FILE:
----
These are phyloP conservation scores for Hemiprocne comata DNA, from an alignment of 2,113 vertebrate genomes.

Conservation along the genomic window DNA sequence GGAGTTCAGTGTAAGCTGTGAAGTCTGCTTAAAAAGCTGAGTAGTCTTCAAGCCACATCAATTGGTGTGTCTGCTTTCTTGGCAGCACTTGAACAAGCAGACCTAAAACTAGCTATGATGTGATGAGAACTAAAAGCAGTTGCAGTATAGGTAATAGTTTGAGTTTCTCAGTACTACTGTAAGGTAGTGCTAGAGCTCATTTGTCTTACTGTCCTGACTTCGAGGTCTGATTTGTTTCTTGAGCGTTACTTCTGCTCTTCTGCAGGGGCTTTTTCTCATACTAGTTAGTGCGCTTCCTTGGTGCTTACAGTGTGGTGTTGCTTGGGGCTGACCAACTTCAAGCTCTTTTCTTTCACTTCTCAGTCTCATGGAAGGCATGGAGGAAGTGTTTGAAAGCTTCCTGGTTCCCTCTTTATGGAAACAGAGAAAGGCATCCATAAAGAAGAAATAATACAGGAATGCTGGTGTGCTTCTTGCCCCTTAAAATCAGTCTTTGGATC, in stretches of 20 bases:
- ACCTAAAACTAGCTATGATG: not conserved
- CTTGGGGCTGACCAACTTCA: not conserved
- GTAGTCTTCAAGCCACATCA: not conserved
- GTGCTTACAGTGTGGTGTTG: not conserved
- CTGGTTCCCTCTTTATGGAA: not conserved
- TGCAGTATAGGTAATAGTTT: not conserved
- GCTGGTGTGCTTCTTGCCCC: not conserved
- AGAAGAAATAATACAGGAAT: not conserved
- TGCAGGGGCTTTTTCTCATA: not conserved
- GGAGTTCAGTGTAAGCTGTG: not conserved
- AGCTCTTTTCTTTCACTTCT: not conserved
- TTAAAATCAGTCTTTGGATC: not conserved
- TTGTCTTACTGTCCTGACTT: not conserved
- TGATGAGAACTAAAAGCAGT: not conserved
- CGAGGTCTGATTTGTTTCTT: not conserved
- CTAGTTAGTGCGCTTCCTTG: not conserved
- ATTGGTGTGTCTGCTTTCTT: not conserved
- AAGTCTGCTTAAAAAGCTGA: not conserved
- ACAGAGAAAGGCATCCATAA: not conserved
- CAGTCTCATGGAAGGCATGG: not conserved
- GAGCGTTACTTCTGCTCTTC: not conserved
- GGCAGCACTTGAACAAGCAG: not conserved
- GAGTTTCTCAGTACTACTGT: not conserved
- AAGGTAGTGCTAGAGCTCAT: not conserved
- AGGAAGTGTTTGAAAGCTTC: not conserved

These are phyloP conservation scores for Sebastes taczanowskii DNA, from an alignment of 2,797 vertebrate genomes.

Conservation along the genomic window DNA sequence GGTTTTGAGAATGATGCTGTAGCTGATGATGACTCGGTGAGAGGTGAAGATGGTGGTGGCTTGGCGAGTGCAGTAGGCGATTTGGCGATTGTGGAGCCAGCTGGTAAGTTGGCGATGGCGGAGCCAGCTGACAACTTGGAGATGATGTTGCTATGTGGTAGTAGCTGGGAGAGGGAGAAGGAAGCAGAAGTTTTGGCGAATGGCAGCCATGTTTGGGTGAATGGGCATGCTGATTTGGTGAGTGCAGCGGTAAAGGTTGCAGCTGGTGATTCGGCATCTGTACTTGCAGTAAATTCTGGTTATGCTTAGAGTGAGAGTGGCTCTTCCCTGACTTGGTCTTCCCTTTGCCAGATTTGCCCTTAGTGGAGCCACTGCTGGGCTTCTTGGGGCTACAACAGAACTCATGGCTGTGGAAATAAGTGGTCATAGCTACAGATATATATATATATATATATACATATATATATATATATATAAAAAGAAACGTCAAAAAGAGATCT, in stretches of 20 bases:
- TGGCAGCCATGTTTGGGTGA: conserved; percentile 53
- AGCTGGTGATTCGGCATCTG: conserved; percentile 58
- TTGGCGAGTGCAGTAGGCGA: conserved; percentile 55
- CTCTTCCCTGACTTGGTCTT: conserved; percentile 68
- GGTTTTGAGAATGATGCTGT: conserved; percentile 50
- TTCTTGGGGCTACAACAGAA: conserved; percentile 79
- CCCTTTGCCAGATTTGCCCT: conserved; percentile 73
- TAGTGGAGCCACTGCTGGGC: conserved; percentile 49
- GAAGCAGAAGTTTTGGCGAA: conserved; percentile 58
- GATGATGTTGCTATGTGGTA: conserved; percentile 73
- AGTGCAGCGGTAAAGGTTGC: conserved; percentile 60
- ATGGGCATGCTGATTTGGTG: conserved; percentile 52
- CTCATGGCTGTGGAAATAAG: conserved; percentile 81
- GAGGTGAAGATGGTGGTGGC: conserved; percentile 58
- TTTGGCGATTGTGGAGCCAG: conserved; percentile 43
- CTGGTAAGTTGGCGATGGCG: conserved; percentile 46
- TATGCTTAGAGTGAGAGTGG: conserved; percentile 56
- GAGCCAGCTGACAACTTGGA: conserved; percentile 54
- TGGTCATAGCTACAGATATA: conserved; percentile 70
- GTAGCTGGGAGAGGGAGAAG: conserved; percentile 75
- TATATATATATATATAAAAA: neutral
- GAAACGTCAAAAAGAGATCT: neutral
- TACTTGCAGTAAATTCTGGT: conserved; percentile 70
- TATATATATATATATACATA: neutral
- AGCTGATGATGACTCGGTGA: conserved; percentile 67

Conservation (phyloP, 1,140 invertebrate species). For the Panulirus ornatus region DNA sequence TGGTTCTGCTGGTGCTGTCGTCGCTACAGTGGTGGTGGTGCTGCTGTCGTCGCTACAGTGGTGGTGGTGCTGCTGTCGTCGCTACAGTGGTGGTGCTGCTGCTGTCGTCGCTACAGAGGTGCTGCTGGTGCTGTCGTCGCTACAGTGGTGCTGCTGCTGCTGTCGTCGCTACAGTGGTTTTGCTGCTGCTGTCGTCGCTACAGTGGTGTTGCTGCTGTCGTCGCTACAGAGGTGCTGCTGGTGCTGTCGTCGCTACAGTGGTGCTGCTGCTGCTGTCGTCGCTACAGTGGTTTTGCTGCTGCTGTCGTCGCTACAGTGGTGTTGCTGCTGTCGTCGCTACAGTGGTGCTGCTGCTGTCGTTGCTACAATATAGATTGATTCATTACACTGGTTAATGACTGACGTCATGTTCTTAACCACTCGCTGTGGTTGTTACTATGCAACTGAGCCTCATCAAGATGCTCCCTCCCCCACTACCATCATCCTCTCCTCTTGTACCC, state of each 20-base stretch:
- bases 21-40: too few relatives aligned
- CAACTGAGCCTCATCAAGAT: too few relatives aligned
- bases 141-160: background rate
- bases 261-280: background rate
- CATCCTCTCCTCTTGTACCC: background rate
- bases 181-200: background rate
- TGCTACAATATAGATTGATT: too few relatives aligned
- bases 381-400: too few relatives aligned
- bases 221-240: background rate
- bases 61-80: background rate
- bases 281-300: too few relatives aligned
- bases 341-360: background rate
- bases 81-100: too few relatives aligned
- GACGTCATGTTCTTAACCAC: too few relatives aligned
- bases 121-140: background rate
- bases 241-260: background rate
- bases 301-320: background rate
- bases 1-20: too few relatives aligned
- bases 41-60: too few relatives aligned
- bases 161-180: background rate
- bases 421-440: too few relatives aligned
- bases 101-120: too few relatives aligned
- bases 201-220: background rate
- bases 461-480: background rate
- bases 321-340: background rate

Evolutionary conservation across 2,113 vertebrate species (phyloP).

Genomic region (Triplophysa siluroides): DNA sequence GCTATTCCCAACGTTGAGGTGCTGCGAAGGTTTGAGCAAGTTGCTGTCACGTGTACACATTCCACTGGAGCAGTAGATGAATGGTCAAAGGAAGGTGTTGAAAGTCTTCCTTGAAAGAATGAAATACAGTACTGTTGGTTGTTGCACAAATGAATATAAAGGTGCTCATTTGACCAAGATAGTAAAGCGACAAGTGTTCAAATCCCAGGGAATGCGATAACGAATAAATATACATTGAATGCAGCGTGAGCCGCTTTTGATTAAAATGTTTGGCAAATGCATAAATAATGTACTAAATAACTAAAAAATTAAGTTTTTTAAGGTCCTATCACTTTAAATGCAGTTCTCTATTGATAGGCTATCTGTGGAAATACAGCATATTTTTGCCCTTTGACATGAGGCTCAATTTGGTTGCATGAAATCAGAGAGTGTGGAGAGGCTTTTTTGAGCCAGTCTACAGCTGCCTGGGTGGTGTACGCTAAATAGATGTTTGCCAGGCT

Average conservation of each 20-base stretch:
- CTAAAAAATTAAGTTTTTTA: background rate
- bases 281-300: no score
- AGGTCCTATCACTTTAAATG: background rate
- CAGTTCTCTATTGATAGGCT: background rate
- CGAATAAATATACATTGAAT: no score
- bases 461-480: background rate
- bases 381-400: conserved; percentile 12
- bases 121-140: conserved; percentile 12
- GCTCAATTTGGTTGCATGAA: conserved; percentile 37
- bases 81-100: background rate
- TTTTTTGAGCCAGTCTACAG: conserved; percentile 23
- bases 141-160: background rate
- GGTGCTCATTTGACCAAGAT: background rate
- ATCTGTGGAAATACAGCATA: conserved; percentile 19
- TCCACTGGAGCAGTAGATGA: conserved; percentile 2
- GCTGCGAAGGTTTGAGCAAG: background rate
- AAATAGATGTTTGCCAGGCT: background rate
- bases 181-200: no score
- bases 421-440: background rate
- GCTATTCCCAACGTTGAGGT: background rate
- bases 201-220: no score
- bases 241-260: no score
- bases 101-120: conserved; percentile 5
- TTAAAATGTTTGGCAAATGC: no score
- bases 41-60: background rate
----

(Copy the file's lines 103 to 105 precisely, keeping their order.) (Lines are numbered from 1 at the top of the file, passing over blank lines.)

- GCTATTCCCAACGTTGAGGT: background rate
- bases 201-220: no score
- bases 241-260: no score